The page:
Hey Riff Raffers,
I wanted to post a wee tribute to one of my favourite harp men, Chris Blanchflower. Sadly he passed away earlier this year. Chris developed a harp style all his own. In the upper octaves it was both sweet and pure. Today it would probably be known as upper octave extension. Chris played cross harp and he would transfer what he was playing on the lower holes to the upper holes in a melodic line. He did so with great success.
Chris was a late starter, honing his craft or should I say ‘cutting his gums’, in his early twenties. Having gate crashed a party in London in 1966, he hooked up with a guitarist and hitchhiked to Paris. It was in Paris that he teamed up with Boz Scaggs and would busk up to eighteen hours a day. Chris was one of only two harmonica players in Paris amongst thousands of guitarists. He became the only harp player when the other player, a junkie, fell out of a two storey window.
Chris headed back to the United Kingdom and after hearing a folk band rehearsing in a basement, he dropped in and ended up as a member of the folk outfit, ‘The Race’. The band was managed by Hilton Valentine, guitarist for the ‘The Animals’, and they would go on to record a single.
Chris then joined the ‘Slow Water Jug Jooks’ where he met and became friendly with the legendary Duster Bennett. Duster had taught him straight harp, first position, jug harmonica in the back of a van on a two hour trip to a gig. Two weeks later they won a Jug band competition, known as the Kings of the Crown, in Chris’ words, “a full contact sport,” at the Crown Hotel in Twickenham. Their win was attributed to Duster’s lesson. From there they transitioned into ‘Panama Limited Jug Band’, they had success playing at local blues joints in and around London and they also recorded for ‘Saydisc’ in Bristol. Their music can be found on an album entitled, ‘Blues like Showers Of Rain’. Chris went under the stage name then of Chris Anderson.
He headed to Australia as a ten pound Pom in 1968 and formed the ‘Stove Pipe Spasm Band’. Greg Quill, the then President of ‘The Shack’, a folk music joint in Narrabeen on the Northern Beaches in New South Wales, was about to audition with the ‘Stove Pipe Spasm Band’, but had a car accident en-route and ended up in hospital with a broken leg. When Greg later won a song writing contest, which included three hours of studio recording and a single release with EMI, he invited Chris to play on his song, the fantastic, ‘Fleetwood Plain’. The song was produced by Gus McNeil and backed by members of his former band, ‘Gus and the Nomads’. From the success of the single, ‘Country Radio’ was formed.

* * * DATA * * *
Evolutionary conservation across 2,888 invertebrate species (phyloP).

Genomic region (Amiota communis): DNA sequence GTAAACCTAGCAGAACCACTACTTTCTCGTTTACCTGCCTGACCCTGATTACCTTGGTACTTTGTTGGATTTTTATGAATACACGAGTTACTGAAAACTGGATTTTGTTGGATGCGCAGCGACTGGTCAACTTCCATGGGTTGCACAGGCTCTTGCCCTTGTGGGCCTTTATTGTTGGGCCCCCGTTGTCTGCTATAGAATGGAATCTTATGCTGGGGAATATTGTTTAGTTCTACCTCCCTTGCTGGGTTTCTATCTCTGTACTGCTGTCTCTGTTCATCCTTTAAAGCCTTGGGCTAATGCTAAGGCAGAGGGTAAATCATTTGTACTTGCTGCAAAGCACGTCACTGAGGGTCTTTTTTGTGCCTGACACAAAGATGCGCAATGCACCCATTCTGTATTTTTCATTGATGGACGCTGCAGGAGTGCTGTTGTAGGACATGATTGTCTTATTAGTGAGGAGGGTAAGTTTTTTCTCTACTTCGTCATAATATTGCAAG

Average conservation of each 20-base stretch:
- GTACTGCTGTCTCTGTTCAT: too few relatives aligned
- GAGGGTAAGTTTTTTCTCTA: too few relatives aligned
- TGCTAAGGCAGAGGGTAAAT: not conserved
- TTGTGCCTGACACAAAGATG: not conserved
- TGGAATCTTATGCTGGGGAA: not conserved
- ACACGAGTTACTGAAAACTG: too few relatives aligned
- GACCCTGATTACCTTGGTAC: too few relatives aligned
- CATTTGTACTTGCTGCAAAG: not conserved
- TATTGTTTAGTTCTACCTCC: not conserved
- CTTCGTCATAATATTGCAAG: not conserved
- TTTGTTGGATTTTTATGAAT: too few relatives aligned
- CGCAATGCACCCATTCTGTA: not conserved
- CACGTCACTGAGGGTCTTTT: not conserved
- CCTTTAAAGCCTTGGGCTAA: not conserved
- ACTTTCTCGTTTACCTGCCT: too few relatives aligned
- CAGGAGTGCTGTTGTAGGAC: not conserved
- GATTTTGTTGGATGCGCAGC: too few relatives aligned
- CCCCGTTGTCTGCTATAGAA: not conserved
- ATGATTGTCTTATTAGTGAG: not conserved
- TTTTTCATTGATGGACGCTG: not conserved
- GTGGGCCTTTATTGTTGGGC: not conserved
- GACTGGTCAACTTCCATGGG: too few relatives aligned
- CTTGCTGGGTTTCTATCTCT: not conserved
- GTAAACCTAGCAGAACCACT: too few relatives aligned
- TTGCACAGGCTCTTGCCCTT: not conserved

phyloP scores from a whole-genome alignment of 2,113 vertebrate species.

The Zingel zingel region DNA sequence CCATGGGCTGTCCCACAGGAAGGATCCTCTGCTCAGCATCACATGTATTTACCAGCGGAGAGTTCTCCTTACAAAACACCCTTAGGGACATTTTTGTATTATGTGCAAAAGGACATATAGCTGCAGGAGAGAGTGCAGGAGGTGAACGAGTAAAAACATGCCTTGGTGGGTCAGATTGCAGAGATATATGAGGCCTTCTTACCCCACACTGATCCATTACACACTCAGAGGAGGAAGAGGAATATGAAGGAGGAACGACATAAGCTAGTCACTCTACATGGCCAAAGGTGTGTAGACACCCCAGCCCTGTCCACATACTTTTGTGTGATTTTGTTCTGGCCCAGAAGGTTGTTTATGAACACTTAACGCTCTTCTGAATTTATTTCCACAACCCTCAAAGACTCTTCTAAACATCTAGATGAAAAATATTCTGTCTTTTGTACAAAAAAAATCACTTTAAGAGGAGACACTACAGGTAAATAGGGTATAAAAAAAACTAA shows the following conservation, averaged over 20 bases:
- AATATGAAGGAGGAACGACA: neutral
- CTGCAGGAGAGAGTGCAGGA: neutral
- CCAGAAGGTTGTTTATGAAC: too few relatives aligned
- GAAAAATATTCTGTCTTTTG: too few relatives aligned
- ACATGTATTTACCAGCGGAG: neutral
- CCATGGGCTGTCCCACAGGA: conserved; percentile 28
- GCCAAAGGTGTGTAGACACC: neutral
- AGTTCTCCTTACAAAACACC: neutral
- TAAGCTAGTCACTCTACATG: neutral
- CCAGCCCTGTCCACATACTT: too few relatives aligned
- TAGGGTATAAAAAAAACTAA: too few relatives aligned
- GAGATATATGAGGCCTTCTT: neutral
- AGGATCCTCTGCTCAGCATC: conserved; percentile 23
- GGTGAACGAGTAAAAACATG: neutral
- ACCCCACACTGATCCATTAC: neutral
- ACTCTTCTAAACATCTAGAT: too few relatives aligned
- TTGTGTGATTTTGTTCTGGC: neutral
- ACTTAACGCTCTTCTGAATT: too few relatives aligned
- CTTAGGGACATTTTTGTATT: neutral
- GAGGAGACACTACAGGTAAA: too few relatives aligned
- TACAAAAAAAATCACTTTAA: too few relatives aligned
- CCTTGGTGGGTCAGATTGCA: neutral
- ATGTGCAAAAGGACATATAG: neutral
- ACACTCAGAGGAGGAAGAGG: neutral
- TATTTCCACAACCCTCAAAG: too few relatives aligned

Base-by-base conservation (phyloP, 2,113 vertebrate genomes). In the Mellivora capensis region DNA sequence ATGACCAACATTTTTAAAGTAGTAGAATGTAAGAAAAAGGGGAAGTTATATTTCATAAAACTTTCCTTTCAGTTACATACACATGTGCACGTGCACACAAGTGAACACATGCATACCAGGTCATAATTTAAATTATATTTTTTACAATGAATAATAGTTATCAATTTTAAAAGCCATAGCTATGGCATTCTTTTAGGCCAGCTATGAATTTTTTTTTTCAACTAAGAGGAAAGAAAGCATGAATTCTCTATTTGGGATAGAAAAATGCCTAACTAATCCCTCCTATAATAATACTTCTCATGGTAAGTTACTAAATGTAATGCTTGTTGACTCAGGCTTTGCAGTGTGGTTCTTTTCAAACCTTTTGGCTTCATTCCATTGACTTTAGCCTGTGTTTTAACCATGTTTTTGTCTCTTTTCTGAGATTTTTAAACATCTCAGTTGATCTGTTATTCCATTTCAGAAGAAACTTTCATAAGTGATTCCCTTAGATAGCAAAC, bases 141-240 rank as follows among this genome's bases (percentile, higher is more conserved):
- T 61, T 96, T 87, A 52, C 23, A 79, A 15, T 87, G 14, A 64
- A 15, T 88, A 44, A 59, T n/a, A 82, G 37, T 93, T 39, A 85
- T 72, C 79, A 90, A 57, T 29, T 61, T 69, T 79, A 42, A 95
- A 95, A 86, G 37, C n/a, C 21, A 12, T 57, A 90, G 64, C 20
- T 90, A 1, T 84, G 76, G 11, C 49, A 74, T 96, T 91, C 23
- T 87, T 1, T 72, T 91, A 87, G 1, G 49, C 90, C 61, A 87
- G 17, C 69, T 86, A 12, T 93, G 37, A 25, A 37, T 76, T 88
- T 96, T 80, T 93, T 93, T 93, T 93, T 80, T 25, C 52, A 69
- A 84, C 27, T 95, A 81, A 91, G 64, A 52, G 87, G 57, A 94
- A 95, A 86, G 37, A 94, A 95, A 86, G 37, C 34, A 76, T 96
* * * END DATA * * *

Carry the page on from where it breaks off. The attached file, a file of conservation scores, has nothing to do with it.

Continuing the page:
With Michael Chugg managing the band; a place was obtained at the first Sunbury Festival. They went on just before sunset on the Friday and because of their originality they received immense radio coverage in Melbourne, where a new fan base was soon established.
The introduction of Kerryn Tolhurst (ex-Adderley Smith Blues Band) to ‘Country Radio’ and with the promotional expertise of Molly Meldrum, with no financial recompense, led to the release of the single, ‘Gypsy Queen’, in 1972, to great acclaim. The basis of ‘Gypsy Queen’ came from a chord progression Kerryn had performed earlier at his audition for a place in ‘Country Radio’; the song went to number twelve on the charts and was there for thirteen weeks.
When Festival saw the bill for the production of ‘Gypsy Queen’, they nearly had kittens and because of this the ‘B’ side for the single was written and recorded in ten minutes. It was an instrumental entitled, ‘Radio Rag’. Country Radio would play the next Sunbury Festival, but after being at the top of their game, in December 1973, just over three years after their formation, it was all over.
Greg went solo and moved to Canada, Kerryn went on to form ‘The Dingoes’ with Broderick Smith and Chris, well, that was it. He was married with a young daughter, and he didn‘t pick up the harmonica again until 30 years later, when he joined up with former keyboard player from ‘Country Radio’, John A Bird. Many current harmonica players, with the emergence of the Internet, have all the techniques and tricks you could possibly have, but sound so similar. In Chris’ day they had early recordings of harmonica greats like, Noah Lewis on vinyl to listen to. Although trying to reproduce his style, Chris developed a sound that was all his own. There‘s much to be said in making something your own.
I’ve posted a quick riff lesson of Chris’ opening lick to, Greg Quill’s 1975 tune, ‘Outlaws Reply’. It has that nice little flick on to the draw seven. There’s part of my chat with Chris on the Greg Quill tribute album, ‘Lonesome Picker’. You can hear part thereof here https://soundcloud.com/sheppa59/greg-quill-tribute and lookout for an up and coming ‘Riff Hits & Bits’ where Chris blows a bit of harp on ‘The Mermaid’ by ‘Albatross’ and maybe another one to, ‘Oh Boy’ by Renee Geyer.
Rest In Peace Chris